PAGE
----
Hubspot's David Fallarme outlines how brands can and have leveraged email marketing to engage with consumers actively seeking information, pointing out that not every email has to start with “we know this is a trying time".
COVID-19 has shown us that people want to stay connected. Whether through trying relatively new technology like Zoom and Houseparty – or through the familiar – email.
The pandemic has resulted in a surge in email marketing, buoyed by a general shift of consumer behaviour moving online.
While marketers in Singapore have had to continually adjust to changing business circumstances, it appears they are getting better at engaging with customers – marketing email engagement rates have been consistently up against pre-COVID benchmarks, even though the volume of emails received has been anything but consistent.
Here are some interesting findings from our data, as well as some learnings for brands who want to find the right balance in email.
What the data says for Singapore
At first glance, the volume of email sends in Singapore seems highly irregular, almost erratic. After an initial burst of “here’s what we’re doing about COVID” messages, marketers leveraging email to connect with customers have been in ‘wait-and-see’ mode, waiting for major announcements to decide their next moves. Large upticks in email marketing sends are generally preceded by announcements that affect Singaporeans’ everyday lives, such as the extension of the circuit breaker or a third Budget for the year.
On the other hand, consumers in markets such as Singapore, which have felt the impact of COVID-19 since earlier in the year may be in an ‘ok-what’s-next’ mode. With quick and dramatic change being the name of the game in recent months, people appear to be looking for answers. Although email marketing sends have fluctuated, open rates have been consistently higher than benchmark. Website traffic has also stayed above the benchmark for more than ten weeks now, suggesting that consumers are engaging in information-seeking behaviour.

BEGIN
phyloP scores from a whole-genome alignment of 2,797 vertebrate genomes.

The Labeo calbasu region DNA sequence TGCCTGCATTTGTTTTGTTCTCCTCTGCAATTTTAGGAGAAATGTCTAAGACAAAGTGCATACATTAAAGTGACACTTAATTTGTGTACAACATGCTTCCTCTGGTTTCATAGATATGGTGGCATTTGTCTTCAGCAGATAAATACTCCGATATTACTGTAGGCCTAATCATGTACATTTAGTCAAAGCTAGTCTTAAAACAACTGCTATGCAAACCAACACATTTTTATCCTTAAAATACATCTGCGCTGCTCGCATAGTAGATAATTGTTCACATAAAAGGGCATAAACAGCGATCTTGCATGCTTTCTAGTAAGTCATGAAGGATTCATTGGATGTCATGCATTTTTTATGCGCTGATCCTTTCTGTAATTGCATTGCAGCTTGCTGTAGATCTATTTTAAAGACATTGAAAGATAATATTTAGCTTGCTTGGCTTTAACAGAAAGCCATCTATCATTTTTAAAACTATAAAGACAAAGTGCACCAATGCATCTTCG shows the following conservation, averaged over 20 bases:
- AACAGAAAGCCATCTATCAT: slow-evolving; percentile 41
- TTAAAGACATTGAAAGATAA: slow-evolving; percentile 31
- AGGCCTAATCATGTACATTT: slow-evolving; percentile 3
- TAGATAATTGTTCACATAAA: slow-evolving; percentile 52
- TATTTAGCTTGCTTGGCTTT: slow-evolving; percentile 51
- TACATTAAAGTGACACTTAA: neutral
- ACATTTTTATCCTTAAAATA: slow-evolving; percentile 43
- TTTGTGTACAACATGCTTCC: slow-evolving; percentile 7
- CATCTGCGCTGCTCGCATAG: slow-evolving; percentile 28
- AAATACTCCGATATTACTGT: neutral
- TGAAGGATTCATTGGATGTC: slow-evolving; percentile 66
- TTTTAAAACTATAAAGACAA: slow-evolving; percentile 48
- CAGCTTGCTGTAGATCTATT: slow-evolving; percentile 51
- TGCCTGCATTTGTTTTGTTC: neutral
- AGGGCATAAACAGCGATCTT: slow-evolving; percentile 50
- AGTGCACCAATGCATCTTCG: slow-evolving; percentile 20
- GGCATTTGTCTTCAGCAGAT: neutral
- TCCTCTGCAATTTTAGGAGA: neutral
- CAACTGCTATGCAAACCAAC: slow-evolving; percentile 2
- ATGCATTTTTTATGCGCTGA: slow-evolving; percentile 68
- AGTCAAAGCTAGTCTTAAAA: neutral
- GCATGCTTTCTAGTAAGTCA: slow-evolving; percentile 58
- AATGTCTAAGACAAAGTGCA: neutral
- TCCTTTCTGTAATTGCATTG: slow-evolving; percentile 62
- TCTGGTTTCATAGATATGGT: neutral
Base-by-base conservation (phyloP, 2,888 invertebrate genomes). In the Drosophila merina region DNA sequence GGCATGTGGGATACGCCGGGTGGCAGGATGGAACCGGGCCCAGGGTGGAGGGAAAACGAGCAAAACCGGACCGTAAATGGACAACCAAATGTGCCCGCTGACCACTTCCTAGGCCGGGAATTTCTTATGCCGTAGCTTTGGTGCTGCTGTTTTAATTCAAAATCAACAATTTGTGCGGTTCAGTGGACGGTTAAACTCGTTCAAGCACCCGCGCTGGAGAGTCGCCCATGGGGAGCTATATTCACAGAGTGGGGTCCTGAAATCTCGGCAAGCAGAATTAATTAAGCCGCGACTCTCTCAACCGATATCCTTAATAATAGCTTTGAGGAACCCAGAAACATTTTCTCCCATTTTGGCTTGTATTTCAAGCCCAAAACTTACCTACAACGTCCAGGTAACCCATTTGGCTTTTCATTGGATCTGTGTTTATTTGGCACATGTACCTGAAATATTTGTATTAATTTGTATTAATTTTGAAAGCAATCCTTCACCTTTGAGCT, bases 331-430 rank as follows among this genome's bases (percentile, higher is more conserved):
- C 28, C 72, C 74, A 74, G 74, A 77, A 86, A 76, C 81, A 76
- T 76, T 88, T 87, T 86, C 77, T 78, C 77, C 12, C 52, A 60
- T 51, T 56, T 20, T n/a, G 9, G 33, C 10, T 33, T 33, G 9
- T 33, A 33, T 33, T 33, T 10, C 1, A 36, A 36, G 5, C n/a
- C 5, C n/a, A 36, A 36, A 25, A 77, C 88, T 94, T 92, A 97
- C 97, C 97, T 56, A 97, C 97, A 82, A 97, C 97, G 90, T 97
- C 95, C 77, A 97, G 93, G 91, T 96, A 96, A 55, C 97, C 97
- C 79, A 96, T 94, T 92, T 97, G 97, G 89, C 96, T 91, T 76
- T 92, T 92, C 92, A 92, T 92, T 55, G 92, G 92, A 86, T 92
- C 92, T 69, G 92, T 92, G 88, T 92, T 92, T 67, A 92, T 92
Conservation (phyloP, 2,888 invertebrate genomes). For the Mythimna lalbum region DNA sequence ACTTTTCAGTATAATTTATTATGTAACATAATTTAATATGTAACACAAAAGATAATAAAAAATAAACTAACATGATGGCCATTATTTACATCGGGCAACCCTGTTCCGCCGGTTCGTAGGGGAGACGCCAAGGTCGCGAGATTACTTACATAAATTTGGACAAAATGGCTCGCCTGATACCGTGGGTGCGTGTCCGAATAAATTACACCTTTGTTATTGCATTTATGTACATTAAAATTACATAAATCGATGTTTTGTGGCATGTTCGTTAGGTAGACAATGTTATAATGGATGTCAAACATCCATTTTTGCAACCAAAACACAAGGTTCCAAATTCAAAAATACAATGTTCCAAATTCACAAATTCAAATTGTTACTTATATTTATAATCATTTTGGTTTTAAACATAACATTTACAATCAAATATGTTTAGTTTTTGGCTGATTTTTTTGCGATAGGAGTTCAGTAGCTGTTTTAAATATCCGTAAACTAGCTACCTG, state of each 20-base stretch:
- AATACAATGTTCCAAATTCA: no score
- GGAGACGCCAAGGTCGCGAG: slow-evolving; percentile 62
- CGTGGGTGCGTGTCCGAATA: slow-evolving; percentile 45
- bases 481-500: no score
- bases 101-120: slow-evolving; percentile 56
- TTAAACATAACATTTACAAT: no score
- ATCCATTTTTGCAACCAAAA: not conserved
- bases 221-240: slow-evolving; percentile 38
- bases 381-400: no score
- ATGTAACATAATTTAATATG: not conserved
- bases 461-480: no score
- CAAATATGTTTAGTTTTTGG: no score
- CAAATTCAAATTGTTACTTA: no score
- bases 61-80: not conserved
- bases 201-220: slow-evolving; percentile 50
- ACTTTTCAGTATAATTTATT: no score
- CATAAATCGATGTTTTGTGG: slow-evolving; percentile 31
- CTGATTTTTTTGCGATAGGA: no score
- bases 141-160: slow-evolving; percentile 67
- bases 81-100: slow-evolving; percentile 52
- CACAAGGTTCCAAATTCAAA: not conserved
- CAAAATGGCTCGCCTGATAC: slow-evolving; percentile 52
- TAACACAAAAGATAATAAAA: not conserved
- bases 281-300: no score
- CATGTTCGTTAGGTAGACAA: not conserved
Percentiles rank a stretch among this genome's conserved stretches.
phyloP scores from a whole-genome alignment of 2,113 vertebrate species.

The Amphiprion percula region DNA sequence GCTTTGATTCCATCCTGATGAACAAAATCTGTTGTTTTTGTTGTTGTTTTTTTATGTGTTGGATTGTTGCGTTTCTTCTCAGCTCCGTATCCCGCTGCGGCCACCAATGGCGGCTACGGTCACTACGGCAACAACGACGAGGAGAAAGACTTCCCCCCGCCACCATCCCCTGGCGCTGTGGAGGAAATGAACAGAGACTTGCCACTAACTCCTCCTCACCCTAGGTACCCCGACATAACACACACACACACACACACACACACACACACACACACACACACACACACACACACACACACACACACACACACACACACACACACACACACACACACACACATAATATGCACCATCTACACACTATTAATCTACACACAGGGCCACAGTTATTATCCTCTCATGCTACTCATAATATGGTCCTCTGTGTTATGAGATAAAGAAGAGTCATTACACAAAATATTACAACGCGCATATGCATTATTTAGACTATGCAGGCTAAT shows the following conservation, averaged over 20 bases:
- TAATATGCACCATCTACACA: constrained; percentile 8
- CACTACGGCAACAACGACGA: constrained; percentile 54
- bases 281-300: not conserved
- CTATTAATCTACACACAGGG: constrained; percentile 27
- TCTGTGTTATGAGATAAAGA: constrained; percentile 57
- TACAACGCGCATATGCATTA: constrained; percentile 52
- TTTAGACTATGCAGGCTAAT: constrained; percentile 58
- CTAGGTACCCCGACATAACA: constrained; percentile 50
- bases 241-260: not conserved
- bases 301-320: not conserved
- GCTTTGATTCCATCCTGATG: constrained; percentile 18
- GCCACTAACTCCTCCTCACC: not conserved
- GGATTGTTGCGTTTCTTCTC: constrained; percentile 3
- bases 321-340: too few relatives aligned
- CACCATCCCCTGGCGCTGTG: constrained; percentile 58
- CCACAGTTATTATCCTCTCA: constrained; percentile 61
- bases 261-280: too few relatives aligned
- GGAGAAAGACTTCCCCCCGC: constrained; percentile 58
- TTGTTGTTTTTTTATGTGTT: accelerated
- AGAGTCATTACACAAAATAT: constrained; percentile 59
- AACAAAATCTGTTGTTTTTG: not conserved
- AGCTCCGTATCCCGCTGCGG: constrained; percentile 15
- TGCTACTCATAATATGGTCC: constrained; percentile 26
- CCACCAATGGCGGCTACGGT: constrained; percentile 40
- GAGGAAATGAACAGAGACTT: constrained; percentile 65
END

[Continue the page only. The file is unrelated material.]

Marketing in the COVID-19 crisis
This article is part of a special WARC Snapshot focused on enabling brand marketers to re-strategise amid the unprecedented disruption caused by the novel coronavirus outbreak.
Getting better at email marketing: It’s about finding the right balance
Trying to engage customers against the backdrop of a pandemic is difficult, and it’s been a trying time for marketers everywhere. Here are a few lessons we’ve learned about how to get better at email marketing over the past months:
While financial woes are top of mind for everyone right now, discounts and offers aren’t the only things that are helpful. Brands can also provide valuable content that's informative, resourceful, and responsive to current landscapes. If businesses depend on you, find out what their pain points are and offer what assistance you can. If you’re serving B2C, translate what the latest news and changes mean for them.
For example, to help businesses adjust to the new environment, we launched an educational content series, Adapt 2020, with live webinars, new data on marketing and sales trends, and sharing educational resources on a range of relevant topics. This has yielded some of the highest engagement rates of all of HubSpot’s content and seen some of the most heartfelt feedback.